As the need for department websites, images, and data continues to expand in higher education, many university offices are overwhelmed with the costs of maintaining servers and equipment used to support these demands. At Penn State, groups such as World Campus, the Office of University Relations, Web Lion and the Schreyer Honors College have begun using a University service known as “Virtual Machine Hosting” to address these needs.
For Matt Scott, manager of the Development and Infrastructure Team in Information Technology Services (ITS)—and overall virtualization evangelist—the hope is for virtual machine hosting technology to be increasingly used by organizations across Penn State, leading to more efficient and effective IT alternatives that are both “green and truly helpful.”
The word “virtualization” generally means “simulated or performing the functions of something that isn’t really there.” With that in mind—does Virtual Machine Hosting equate to the concept of an imaginary friend for computer systems?
Technically speaking [he smiles], Virtual Machine (VM) technology enables multiple operating systems to run on a single physical server simultaneously. Hundreds or thousands of virtual servers can operate on even moderately sized groups of physical machines. At Penn State, many University departments and groups are taking advantage of this capability and are building their own infrastructures to support it. However, we recognize that not everyone who could benefit from these technologies is in a position to deploy their own virtualization infrastructure.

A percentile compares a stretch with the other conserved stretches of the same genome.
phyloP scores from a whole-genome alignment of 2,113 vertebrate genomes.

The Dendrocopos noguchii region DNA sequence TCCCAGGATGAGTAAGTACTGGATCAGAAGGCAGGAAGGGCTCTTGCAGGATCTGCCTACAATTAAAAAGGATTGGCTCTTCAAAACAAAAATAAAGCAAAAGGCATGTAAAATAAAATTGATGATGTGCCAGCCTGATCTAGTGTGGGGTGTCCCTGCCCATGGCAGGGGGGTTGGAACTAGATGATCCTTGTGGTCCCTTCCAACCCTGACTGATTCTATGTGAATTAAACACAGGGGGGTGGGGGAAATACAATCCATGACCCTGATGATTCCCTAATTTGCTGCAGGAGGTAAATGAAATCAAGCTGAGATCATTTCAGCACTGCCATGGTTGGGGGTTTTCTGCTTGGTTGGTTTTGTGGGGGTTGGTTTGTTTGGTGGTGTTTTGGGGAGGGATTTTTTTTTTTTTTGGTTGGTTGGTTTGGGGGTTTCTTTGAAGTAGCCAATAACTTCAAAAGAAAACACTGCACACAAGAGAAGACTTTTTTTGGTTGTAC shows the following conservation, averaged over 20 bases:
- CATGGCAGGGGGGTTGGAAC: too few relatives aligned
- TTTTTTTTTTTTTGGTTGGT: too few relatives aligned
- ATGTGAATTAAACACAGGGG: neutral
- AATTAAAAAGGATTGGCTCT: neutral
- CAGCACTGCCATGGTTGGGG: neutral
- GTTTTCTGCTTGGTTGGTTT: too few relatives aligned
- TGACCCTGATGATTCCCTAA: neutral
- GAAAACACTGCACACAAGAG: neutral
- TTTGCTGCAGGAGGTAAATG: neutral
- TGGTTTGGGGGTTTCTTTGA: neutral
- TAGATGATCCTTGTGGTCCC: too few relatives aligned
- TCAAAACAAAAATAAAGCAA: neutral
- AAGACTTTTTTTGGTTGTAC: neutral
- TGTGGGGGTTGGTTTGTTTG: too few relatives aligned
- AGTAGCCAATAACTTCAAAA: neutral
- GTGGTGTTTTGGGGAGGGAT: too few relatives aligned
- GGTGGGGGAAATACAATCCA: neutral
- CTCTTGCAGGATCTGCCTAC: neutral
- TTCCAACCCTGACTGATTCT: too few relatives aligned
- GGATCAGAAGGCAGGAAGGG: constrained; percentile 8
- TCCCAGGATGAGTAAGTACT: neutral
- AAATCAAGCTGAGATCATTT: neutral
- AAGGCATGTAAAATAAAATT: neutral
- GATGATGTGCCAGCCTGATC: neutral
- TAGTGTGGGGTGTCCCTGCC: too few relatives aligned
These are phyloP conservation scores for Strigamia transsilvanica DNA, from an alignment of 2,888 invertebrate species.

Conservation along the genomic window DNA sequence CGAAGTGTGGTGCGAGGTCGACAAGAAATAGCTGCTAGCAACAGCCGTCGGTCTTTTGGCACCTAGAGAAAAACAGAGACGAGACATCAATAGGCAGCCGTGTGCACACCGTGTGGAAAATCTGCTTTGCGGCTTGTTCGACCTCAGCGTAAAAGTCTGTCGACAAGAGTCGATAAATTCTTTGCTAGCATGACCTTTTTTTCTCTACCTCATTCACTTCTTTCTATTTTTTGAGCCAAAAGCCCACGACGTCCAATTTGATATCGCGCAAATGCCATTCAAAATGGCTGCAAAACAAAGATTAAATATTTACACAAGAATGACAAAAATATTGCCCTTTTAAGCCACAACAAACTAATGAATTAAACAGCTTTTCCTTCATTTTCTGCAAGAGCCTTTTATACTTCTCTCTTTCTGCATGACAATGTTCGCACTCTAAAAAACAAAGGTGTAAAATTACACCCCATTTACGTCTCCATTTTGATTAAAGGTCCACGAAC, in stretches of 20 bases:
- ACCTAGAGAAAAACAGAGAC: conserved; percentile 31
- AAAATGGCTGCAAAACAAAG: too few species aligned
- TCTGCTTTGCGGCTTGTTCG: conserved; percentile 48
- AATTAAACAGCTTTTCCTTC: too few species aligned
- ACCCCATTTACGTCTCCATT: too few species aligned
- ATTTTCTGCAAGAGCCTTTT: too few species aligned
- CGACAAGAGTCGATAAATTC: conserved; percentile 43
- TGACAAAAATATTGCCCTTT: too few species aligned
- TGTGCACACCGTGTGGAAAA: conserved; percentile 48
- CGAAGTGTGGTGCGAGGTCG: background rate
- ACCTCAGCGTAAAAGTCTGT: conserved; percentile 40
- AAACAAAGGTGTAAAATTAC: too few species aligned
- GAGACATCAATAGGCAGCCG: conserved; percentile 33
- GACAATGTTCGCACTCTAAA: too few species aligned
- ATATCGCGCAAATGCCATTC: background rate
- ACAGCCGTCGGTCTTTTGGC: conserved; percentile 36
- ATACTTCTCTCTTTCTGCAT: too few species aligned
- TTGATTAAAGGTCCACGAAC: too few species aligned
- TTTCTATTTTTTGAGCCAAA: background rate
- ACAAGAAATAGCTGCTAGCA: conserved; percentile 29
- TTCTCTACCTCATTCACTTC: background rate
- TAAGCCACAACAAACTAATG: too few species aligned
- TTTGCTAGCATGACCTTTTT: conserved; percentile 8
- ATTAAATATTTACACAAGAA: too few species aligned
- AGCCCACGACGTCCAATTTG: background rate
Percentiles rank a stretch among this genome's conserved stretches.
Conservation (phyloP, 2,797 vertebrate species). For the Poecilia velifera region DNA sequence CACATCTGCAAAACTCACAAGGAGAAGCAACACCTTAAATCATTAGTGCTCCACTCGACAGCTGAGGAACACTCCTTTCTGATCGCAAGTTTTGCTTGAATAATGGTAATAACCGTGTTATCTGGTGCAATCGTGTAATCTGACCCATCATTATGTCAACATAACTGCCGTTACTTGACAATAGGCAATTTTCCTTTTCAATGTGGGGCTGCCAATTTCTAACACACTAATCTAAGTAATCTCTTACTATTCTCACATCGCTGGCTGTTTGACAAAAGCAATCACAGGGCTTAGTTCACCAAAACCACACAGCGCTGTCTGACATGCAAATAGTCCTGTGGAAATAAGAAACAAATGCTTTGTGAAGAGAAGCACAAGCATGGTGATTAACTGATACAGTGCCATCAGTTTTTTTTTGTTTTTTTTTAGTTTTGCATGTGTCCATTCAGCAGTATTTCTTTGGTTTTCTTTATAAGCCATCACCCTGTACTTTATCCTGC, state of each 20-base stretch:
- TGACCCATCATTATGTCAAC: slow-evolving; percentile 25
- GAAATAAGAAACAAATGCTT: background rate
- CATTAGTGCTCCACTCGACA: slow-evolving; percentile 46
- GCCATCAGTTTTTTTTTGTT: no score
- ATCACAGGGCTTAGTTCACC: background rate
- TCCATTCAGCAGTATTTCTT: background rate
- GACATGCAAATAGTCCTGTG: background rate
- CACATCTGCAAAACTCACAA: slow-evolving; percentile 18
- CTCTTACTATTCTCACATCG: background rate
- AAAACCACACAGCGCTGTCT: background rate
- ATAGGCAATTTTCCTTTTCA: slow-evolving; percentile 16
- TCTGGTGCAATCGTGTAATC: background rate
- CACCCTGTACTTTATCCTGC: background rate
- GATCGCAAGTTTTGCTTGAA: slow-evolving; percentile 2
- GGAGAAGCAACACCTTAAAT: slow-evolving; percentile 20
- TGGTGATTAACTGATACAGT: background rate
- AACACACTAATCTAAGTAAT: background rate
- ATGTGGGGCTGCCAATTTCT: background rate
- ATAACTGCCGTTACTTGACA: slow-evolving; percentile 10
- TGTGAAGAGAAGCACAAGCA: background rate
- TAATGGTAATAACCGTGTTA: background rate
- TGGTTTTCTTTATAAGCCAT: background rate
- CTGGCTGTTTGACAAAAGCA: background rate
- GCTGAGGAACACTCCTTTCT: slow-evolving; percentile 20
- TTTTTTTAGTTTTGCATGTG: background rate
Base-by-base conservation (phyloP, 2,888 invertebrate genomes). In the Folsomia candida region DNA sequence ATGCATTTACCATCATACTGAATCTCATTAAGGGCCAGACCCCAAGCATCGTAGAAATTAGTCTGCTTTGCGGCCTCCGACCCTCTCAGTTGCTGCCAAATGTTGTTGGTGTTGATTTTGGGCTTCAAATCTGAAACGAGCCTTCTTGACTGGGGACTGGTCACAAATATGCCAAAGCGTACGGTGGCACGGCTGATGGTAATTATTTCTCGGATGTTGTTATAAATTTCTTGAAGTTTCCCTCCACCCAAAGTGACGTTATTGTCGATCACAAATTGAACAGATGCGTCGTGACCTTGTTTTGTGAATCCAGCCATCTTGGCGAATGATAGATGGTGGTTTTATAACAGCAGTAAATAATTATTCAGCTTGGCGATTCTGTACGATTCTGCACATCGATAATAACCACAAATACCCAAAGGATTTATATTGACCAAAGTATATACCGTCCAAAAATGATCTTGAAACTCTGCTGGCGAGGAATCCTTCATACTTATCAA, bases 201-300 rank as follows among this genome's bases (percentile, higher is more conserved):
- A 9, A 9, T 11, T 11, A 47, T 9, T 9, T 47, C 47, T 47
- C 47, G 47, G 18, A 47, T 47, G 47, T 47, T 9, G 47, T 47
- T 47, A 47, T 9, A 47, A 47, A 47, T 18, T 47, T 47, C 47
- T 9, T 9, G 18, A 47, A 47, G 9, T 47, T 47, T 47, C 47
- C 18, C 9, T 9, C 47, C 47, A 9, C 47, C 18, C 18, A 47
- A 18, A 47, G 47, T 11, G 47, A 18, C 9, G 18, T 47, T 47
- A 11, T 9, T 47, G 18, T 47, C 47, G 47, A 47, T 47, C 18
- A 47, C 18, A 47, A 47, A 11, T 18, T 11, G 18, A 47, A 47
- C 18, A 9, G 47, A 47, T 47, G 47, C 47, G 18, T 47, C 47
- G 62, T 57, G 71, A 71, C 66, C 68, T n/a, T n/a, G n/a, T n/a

What is the ITS Virtual Machine Hosting service?
Basically, we provide servers as a service ... and through this service, departments are able to lease virtual servers that are housed and maintained by Penn State’s ITS Consulting and Support Services unit. We build the server image, install the operating system, configure most software according to individual requirements, back it up every night, even handle all the networking and initial security. Our goal is to make it easy for units to deploy a server for almost any purpose. Since equipment, infrastructure, and space are all supplied by ITS, users are able to save money and staff time. In addition, they’re able to conserve energy by eliminating the power needed to run large networked computer systems.
Describe the base specs of the VM servers at Penn State.
Our base VMs are configured with one virtual processor, 1GB of RAM, and 50GB of very fast disk space, but VMs can be configured by customers to meet their needs. One nice thing about a VM is that it only takes a few minutes to add CPU, memory and disk space should the need arise. We install and support Red Hat Linux Enterprise and Windows Server, but customers are free to use other operating systems as well. We would love to offer Mac OS X as well, and as soon as Apple opens the licensing to include virtualization on non-Apple hardware, we most likely will.
We’re always open to discussion on any other requirements or requests. We depend on our clients to help us improve the service.
Is virtualization technology really “green?”
Like most environmental issues, it depends on who you ask. Within my group, virtual machine hosting technology has certainly resulted in fewer physical servers and less wasted processor cycles. However, the fact that virtualization technology still requires an entire infrastructure that includes servers, storage, network stacks - as well as cooling and security, might serve as a good argument against its greenness factor. We still need servers and storage and network stacks; cooling and security, and that entire infrastructure. An enterprise virtualization stack can be more expensive and draw more power than a handful of low-end commodity systems. And when you factor in the additional costs of staff training, software licenses and other incidentals, it seems like a mixed bag.
Are there any less expensive options?